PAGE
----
- Failed to establish or enforce rules sufficient to make user credentials (i.e., user ID and password) hard to guess. For example, Lookout did not require its customers or employees to use complex passwords to access the I-9 database. Accordingly, users could select the same word, including common dictionary words, as both the password and user ID, or a close variant of the user ID as the password;
- Failed to require periodic changes of user credentials, such as every 90 days, for customers and employees with access to sensitive personal information;
- Failed to suspend user credentials after a certain number of unsuccessful login attempts;
- Did not adequately assess and address the vulnerability of Lookout’s web application to widely-known security flaws, such as “predictable resource location,” which enables users to easily predict patterns and manipulate the uniform resource locators (“URLs”) to gain access to secure web pages;
- Allowed users to bypass the authentication procedures on Lookout’s website when they typed in a specific URL;
- Failed to employ sufficient measures to detect and prevent unauthorized access to computer networks, such as by employing an intrusion detection system and monitoring system logs; and
- Created an unnecessary risk to personal information by storing passwords used to access the I-9 database in clear text.
Taken together, the above-listed vulnerabilities enabled the following sequence of events to occur:
Data breach #1
An employee obtained a URL for a secure web page during a webinar for the I-9 Solution. She later typed that precise URL into her browser, bypassed the login page, and gained access to a portion of the I-9 database without ever being prompted to provide a valid user credential.
Data breach #2
The employee then made minimal and easy-to-guess changes to the URL and gained access to the entire I-9 database.
Data breach #3
On another occasion, the employee visited Lookout’s public-facing login web page for the I-9 Solution where she guessed and entered several different user IDs and passwords, including the user ID “test” and the password “test.” Because this was a valid user credential for one of Lookout’s customers, entering “test” and “test” gave her access to the personal information of the more than 11,000 consumers employed by that customer.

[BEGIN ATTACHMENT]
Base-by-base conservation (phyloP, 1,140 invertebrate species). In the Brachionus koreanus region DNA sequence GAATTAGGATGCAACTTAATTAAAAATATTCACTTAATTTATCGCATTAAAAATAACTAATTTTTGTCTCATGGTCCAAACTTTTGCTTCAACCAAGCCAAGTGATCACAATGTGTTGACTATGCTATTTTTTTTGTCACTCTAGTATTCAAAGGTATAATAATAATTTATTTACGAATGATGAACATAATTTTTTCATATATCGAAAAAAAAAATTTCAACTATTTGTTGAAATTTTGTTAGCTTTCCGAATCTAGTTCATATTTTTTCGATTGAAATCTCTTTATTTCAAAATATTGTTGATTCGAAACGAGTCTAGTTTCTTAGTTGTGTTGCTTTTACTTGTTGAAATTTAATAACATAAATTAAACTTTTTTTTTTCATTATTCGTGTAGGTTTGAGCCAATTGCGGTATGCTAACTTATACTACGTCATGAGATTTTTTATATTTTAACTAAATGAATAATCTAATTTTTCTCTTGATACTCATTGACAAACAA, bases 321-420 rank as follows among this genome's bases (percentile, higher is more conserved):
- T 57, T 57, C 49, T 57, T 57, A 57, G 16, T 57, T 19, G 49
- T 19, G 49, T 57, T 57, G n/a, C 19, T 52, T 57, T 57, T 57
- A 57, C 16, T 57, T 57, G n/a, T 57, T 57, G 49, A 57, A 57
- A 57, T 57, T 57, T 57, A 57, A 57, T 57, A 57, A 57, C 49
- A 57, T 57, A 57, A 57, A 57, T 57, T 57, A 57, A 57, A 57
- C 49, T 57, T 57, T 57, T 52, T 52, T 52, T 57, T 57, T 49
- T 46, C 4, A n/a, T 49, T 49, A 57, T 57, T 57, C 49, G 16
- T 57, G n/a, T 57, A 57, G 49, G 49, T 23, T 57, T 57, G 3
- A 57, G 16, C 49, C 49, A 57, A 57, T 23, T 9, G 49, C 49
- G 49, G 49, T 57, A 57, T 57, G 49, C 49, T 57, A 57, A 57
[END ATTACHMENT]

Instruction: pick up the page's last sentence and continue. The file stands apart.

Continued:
Data breach #4
Then, by making minimal and easy-to-guess changes to the URL, the employee again gained access to the entire I-9 database, which included the personal information of more than 37,000 consumers.
Because Lookout did not employ an intrusion detection system until October 2009, or adequately monitor system logs until December 2009, it is unknown if other unauthorized persons accessed the personal information in the I-9 database before that time.
Lessons Learned for Employers While it’s tempting to analyze the above-listed failures and develop concrete security advice, the reality is that data security can be complex and we’re not all data security specialists. Yet, as the State of Minnesota learned all too well, it’s absolutely crucial for organizations to assess the security risks of housing their confidential and protected I-9 data with an electronic vendor. Therefore, the first lesson learned is that employers should always involve their IT security specialists at the beginning of the selection process to perform a detailed analysis of the vendor’s systems and processes. IT specialists are generally not impressed with marketing literature either (they’ve seen it all), so they should be able to provide you with a thorough assessment of whether the vendor’s system does what it claims to do. In addition, since many organizations may not have IT specialists on staff, you should always ask whether your vendor has contracted with an independent security expert to perform manual penetration tests which gauge the effectiveness of the vendor’s defenses against hacking attempts. The ideal test will involve a combination of automated and manual penetration testing, web application testing, network configuration analysis, and a social engineering exercise to measure the vendor’s own security practices and policies. The vendor’s successful completion of this evaluation will provide a great baseline for you to judge their overall security and commitment to protect sensitive I-9 data. Lastly, no matter how well the system is designed, good data security revolves around people and practices. As such, employers should always make sure to closely examine their vendor’s own security policies to ensure they are on top of advancements and new directions in the security industry. This education may come from attending security webinars and conferences or through having other demanding security clients (banks, healthcare companies and federal government agencies certainly come to mind). Employers should also strongly consider on-site visits to see how their vendor deals with day-to-day security issues around the office. Completing such a rigorous security investigation will not only ensure you’re making the right decision…it will also keep your organization’s name out of the newspaper…which in the world of I-9, is almost always a good thing!